Native to the regions of South-East Asia. This variety of Alocasia is known for its beautiful silver to greenish foliage with dark green veins and midrib. The pattern on the leaf is lightly elevated giving that dragon scale like look.
Lighting: Prefers to be in bright indirect or filtered light. Avoid having your Alocasia in direct sun light as that will burn and damage the leaves. They also do not tolerate low light which can cause leaf yield to be minimal. Espcially if you also tend to over water. Meaning you’ll only have a few leaves at a time, when a new one grows one dies, making your Alocasia not look as full.
Watering: I usually allow the potting medium to be about 90% dry before watering. Making sure you allow the water to drain though before placing it back in it's decorative pot.
Soil Mixture: I usually have mine in a mixture that is balanced with high in nutrients but airy as well. This usually includes 50% regular potting mix, 45% cacti soil and 5% perlite or pumice. Sometimes, I'll dress the top layer with sphagnum moss to help add a bit of humidity.
Alocasia is a genus of the Araceae family. They are native to tropics of South-East Asia and Eastern Australia. There are about 80 different types that grow from rhizomatous or tuberous. They are perennial flower plants, cultivated in many parts of the world as ornamental houseplants for their striking and often times huge foliage. I mean, how can you not want to have something like this as a statement piece inside your house.
Do Alocasia require humidity?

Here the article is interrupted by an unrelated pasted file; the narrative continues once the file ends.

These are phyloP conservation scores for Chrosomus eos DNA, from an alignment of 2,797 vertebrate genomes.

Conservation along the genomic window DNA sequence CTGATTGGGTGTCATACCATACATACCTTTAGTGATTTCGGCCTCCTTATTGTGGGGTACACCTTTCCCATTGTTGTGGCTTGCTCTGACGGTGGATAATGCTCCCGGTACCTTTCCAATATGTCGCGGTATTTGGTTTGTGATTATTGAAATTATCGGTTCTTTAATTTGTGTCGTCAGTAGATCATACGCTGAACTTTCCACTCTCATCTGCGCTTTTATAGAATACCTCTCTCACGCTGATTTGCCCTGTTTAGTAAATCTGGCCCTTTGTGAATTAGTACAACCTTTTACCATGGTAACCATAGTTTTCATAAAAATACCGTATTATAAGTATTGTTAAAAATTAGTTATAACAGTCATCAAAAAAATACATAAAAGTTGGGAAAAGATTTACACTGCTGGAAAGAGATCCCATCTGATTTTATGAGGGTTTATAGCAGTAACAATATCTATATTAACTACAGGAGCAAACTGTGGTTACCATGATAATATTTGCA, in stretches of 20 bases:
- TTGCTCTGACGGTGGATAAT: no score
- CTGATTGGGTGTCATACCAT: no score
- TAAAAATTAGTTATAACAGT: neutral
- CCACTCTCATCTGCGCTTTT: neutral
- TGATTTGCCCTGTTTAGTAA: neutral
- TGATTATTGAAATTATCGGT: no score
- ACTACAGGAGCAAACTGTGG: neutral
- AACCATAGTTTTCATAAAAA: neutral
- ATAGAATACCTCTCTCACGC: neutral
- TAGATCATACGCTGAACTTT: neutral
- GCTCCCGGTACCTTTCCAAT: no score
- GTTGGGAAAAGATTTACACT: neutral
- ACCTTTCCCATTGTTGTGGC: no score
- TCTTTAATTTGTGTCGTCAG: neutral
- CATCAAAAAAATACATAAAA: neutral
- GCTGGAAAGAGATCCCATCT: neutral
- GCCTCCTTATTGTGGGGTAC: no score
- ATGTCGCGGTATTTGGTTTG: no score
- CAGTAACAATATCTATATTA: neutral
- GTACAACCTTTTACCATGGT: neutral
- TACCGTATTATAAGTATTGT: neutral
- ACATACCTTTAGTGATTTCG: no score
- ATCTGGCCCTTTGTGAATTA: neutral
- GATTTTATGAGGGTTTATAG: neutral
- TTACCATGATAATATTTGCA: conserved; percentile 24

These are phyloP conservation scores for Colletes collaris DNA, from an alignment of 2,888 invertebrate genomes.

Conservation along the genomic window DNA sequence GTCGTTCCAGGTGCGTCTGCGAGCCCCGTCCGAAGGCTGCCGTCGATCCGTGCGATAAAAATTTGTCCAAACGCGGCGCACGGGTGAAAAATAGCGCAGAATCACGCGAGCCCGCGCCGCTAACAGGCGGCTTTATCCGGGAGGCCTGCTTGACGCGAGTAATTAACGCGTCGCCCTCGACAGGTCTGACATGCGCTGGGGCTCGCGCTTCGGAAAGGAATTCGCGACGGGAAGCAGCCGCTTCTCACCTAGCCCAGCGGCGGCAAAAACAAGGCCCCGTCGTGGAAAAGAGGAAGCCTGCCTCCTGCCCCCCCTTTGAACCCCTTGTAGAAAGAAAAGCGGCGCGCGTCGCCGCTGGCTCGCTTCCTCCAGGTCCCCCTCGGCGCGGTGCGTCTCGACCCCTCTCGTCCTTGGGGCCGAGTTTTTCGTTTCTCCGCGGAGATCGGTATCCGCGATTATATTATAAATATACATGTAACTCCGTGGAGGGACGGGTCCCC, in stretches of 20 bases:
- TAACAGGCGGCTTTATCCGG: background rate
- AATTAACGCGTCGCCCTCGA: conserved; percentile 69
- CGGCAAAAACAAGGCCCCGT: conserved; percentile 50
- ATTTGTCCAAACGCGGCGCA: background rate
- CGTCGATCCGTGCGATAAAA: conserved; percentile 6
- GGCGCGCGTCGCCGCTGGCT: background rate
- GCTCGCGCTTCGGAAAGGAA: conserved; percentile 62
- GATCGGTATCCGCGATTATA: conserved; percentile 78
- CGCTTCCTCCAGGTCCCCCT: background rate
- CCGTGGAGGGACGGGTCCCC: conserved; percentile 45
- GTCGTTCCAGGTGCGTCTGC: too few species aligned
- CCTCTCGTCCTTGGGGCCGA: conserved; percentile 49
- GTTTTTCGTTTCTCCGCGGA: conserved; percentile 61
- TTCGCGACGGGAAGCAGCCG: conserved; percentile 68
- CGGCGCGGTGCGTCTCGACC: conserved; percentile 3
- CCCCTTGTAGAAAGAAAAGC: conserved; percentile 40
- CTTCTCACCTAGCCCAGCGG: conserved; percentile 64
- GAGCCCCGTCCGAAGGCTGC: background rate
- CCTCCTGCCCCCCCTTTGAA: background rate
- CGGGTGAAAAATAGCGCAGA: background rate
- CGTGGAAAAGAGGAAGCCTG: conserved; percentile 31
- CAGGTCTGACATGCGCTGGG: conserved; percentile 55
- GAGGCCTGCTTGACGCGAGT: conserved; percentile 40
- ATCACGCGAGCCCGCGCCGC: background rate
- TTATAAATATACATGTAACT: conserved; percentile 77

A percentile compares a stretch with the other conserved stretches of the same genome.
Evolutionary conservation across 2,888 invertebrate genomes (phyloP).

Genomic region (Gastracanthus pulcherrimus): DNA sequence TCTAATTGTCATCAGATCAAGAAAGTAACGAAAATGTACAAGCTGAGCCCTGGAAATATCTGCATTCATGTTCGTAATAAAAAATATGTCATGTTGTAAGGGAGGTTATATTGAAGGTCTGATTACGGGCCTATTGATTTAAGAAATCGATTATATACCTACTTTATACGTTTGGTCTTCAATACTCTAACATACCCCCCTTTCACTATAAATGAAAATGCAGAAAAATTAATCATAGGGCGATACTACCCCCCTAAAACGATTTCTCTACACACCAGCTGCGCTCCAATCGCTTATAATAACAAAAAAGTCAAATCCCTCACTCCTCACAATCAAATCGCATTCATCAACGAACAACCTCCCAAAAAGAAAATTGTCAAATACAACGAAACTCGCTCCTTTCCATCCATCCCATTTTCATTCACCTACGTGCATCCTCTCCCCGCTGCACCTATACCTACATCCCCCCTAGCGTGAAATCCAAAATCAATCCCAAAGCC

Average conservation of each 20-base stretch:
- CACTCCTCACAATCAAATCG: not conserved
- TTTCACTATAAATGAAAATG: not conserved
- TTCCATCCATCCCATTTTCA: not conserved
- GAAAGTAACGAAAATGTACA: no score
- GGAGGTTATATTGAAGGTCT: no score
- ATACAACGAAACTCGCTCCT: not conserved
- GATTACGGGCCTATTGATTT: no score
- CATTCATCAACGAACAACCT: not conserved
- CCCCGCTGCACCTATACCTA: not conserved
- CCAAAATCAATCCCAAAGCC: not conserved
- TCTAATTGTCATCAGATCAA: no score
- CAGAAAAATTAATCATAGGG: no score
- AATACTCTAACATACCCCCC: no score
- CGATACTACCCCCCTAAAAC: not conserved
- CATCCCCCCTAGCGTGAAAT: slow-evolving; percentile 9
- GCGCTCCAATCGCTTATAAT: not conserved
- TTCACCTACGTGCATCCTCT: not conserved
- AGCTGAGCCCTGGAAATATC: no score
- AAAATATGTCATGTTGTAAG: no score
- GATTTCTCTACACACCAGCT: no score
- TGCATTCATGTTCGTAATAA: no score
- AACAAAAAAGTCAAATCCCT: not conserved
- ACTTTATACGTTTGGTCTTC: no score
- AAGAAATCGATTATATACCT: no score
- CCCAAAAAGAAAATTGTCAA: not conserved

Alocaisa do thrive better with humidity levels of at least 50%. Humidity helps prevent the tips and edges of the leaves from going brown. Create a humid environment around your plant by either getting a humidifier or use the old fashion pebble tray trick.
Are spider mites common?
A weak or stressed Alocasia is susceptible to leaf sucking pest like spider mites. They also show up more during the winter when temperature drops, and day light shortens. To prevent and manage spider mites, get in the habit of giving your Alocasia a good rinse or shower at least once every two weeks. Making sure you wash the leaves and petiole thoroughly. You can also spray your plant with insecticide soap and wipe down the leaves with a wet warm cloth (this should be part of your pest control management on all your plants)
How do you prevent it from going dormant during the winter?
Alocasia enter dormant stage during the winter because the temperature drops, and the day gets shorter. Like most tuberous perennial plants, they will wake up the following spring when the right living conditions (warm temperature and bright day light). As an indoor plant you can prevent your Alocasia from going completely dormant by making sure they are receiving the ideal environment. That means giving them a lot of bright light. It’s also important to make sure they stay warm throughout the winter and be mindful of not overwatering to prevent root rot.